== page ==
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Ask for more to reduce crime

| Thursday, November 13, 2014

Just prior to the kickoff of Saturday’s devastating loss to Arizona State, students received the following email:

“Around 2 a.m. Saturday morning a Notre Dame student was approached by three men in a silver sedan on Notre Dame Avenue between the Morris Inn and Holy Cross Drive.  One of the men got out of the vehicle and instructed the student to come with them.  They demanded money and took the student to a gas station and a grocery store so he could get cash for them.  They then brought the student back to campus.  No gun was seen, but it was implied that at least one of the three men had a gun.”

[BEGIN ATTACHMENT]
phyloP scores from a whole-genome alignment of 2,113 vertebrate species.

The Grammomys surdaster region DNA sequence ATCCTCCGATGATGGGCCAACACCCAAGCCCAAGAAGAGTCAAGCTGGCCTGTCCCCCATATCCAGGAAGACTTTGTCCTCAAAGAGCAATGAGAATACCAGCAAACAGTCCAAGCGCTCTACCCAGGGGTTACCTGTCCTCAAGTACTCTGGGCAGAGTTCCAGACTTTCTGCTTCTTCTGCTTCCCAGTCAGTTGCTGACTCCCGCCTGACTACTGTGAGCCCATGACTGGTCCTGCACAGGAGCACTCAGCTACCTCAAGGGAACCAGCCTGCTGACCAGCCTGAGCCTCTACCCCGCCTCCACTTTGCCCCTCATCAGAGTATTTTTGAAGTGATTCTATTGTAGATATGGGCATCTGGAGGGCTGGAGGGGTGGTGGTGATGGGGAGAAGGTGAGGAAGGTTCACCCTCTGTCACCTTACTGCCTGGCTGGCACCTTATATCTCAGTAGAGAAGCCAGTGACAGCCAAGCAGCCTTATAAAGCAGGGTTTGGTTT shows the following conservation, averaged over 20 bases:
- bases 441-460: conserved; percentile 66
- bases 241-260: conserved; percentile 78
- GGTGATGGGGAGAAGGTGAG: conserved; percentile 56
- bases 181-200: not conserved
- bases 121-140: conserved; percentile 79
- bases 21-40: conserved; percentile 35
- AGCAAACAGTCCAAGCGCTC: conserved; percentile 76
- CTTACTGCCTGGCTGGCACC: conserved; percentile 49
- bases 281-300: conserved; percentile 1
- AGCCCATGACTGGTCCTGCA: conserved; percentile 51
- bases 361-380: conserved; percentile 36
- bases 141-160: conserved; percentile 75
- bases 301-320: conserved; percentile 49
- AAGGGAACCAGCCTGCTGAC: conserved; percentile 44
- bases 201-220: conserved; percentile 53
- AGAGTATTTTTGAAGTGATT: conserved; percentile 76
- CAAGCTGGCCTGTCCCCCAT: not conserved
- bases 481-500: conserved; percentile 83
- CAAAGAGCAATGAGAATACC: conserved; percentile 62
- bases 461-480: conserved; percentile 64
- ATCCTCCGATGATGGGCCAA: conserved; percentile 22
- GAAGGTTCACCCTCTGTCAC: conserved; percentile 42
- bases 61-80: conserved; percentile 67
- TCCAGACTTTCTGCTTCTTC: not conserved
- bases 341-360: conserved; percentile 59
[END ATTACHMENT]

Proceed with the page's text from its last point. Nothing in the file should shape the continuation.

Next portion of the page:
The email concluded with brief physical descriptions of the three men, referrals to Notre Dame’s “Off Campus Connector” and Security Police websites for “further information about safety on and off campus” and a reminder that 9-1-1 exists.

Since Tuesday the facts of that case have been called into question, but there is no question that NDSP must change the way it reports crimes against Notre Dame students and the way it cooperates with the city of South Bend to reduce them.

In late September, three Notre Dame freshmen were held at gunpoint while walking back from an off-campus party. Golden Dome in sight, they handed over their iPhones and cash to two men pointing guns at their heads. Two weekends later, a Holy Cross student was shot in the foot and the head outside of a house in the 600 block of Notre Dame Avenue, exactly one mile from Main Circle.

Notre Dame Security Police correctly handed both cases over to the South Bend Police Department. What I find unacceptable is that NDSP then neglected to report either of these incidents to on-campus students, simply because they occurred outside of their jurisdiction. The police reports were emailed only to off-campus students, a puzzling fact given that all three victims of the September armed robbery lived on campus.